In June of this year, the Indian government announced a goal of selling only electric cars by 2030 and ending the sale of all diesel and petrol fueled cars.
Who is Playing in India’s EV Sector
The National Thermal Power Corporation (NTPC) has emerged as a player in the sector with the construction of two EV charging stations at its offices in Noida and Delhi. The company plans to develop 20 more EV charging stations in the national capital region, and that’s just the beginning.
ACME Group launched India’s first Battery Swapping & Charging Station for Electric Vehicles in Nagpur.
Tata Power announced its presence in the sector by installing its first-ever EV charging station at the Tata Power receiving station in Vikhroli, Mumbai. Tata Power’s sister company, Tata Motors, is a big player in the global automobile industry.
Bosch, a German firm, has also announced plans to start a manufacturing unit that would manufacture components and parts for EV vehicles in India by 2018.
All of these announcements point toward a rush of new activity in the sector and a huge potential for new investments. According to Mercom India Research, Tata is planning to modify two of its most popular cars – the Indica and the Nano – into EVs, and states like Kerala and Karnataka are planning to draft policies for EV charging infrastructure.
The development of smart cities across India is also poised to offer another avenue for EVs as cities plan the use of e-buses for mass transit.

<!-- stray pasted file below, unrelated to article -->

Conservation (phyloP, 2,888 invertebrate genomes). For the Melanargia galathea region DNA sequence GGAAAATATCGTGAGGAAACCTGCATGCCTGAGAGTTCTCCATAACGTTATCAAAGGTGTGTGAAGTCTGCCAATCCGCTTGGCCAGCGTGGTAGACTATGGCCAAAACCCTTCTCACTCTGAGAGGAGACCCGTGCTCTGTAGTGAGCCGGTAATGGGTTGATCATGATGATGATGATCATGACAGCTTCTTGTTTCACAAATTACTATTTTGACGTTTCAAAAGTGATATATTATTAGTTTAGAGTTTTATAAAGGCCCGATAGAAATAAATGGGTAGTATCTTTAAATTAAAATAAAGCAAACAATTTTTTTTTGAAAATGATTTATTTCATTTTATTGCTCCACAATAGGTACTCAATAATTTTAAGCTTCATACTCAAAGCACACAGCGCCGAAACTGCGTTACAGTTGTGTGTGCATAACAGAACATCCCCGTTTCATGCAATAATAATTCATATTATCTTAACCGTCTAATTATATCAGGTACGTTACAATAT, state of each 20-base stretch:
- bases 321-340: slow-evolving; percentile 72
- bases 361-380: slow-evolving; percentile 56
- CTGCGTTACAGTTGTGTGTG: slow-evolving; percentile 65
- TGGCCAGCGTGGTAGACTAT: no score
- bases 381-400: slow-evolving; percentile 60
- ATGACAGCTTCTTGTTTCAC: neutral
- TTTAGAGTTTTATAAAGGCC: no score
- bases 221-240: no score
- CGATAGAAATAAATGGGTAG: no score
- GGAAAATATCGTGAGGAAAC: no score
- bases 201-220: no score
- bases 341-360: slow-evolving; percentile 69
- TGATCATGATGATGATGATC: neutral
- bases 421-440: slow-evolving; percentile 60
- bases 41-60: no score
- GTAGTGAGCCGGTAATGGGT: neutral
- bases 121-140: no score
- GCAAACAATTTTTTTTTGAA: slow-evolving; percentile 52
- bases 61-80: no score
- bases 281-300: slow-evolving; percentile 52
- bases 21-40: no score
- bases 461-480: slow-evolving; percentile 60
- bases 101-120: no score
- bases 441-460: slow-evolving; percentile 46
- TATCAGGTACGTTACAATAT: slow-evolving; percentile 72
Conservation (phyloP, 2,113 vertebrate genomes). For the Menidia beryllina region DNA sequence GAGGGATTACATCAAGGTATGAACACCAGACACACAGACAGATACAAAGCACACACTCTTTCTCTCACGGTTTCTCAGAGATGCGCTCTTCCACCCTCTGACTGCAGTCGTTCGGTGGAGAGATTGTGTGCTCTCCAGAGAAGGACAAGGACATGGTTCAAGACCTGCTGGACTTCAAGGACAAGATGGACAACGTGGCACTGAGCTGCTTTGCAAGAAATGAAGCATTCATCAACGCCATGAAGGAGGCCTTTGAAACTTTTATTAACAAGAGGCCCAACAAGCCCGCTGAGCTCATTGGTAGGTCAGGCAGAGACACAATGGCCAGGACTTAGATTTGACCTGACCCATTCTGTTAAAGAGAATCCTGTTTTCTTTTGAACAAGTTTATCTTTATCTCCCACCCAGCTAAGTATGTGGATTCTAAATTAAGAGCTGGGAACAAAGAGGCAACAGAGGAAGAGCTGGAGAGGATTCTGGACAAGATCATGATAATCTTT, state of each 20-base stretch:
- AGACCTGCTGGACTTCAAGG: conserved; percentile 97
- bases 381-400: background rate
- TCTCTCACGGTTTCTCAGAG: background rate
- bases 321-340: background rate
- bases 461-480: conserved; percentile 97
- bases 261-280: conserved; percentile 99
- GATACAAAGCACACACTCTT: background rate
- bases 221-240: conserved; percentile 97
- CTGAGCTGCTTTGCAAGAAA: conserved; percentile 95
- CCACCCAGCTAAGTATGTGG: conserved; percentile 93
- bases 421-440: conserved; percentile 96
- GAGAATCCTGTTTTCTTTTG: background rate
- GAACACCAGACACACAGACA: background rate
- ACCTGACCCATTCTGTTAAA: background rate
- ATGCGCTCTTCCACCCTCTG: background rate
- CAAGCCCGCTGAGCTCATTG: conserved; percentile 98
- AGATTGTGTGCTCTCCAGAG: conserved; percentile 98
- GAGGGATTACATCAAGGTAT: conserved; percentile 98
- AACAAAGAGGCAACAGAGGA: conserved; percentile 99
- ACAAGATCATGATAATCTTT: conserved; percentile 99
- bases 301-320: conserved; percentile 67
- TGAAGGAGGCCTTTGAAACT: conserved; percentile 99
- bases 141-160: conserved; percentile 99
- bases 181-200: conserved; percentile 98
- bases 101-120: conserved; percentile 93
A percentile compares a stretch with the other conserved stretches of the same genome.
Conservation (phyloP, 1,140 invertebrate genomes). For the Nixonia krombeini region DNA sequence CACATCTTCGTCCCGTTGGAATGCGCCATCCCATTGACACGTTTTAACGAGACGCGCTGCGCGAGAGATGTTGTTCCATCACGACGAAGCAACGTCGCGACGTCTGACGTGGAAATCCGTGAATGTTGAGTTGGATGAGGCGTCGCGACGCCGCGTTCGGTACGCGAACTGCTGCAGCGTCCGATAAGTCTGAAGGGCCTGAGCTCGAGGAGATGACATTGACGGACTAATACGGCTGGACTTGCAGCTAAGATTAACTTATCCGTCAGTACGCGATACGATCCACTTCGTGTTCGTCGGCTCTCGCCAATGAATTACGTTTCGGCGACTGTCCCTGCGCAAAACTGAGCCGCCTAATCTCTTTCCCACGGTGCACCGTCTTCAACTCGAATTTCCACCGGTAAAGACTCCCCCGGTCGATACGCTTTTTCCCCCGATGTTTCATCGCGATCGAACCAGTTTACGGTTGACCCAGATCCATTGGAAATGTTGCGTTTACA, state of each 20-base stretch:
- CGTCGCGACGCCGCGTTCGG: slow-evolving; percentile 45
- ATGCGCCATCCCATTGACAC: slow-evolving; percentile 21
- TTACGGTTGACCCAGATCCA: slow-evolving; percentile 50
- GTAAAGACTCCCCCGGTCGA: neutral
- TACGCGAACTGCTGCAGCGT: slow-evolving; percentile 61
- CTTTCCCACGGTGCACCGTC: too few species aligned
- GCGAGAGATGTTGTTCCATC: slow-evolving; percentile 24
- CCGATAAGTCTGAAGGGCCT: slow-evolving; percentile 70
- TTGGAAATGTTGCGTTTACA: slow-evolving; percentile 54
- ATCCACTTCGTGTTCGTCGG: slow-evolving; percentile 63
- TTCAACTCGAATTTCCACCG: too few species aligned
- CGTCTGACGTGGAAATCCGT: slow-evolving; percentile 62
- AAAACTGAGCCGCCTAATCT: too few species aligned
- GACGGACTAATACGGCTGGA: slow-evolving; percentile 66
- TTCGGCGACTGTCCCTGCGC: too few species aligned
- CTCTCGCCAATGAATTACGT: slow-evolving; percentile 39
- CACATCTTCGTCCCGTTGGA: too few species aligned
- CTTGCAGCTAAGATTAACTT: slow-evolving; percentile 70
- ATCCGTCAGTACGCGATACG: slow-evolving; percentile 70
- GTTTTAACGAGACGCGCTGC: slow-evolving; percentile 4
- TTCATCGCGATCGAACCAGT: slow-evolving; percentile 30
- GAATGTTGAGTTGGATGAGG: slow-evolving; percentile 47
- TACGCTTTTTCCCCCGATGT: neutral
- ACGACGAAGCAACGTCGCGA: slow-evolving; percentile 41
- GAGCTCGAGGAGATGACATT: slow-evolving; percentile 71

Power conglomerate, ABB India, recently submitted a bid to provide 4,500 charging stations in response to a government tender.
Hero Future Energies is preparing to make an entry into the battery storage business and set up charging stations to take advantage of the growing electric vehicle (EV) market in India.
Apart from these, the country is also planning last mile connectivity through e‑rickshaws.
“The large-scale introduction of electric vehicles necessitates building an EV ecosystem encompassing the demand, supply, and infrastructure aspects. The battery costs constitute a substantial 40-50 percent of the cost of an electric vehicle. The ambitious plans for road transport electrification in India are expected to translate into a much higher demand for batteries. The battery demand in India in 2030 would be five times the global battery demand today,” said Dr. Arunabha Ghosh, chief executive officer of the Council on Energy, Environment, and Water (CEEW).
“Advances in technology and economies of scale will certainly bring down battery costs but not enough to make EVs cost competitive with conventional internal combustion engine (ICE)-based vehicles. To reduce manufacturing costs further, the auto industry (original equipment manufacturers (OEMs), component suppliers etc.) needs to make massive investments in production platforms for critical components in the EV value chain,” added Dr. Ghosh.
“India is completely dependent on imports for nearly all of the critical minerals that go into manufacturing batteries. Thus, strategic sourcing of critical minerals holds the key for enabling manufacturing competitiveness in EVs,” further commented Dr. Ghosh.
Government subsidies on the consumer side are needed to boost the market and attract mass acceptance of EVs in a price sensitive market. This is currently happening in the form of incentives provided under the FAME program, but there is a need for more, as even with the current incentives these EVs are not close to being on par with petrol and diesel cars.
“As we have seen in rooftop solar, subsidies look good on paper, but if the government doesn’t pay them on time or doesn’t pay them all, it will completely kill the industry’s momentum,” said Raj Prabhu. “Government programs are good at setting big goals and laying out policy outlines but the challenge is setting aside a budget and having the will to match those ambitious goals with investment. Two years of subsidies is not enough for the sector to take off on its own – there has to be a longer-term commitment until critical mass is reached, and the private sector can take it from there.”
Image credit: NTPC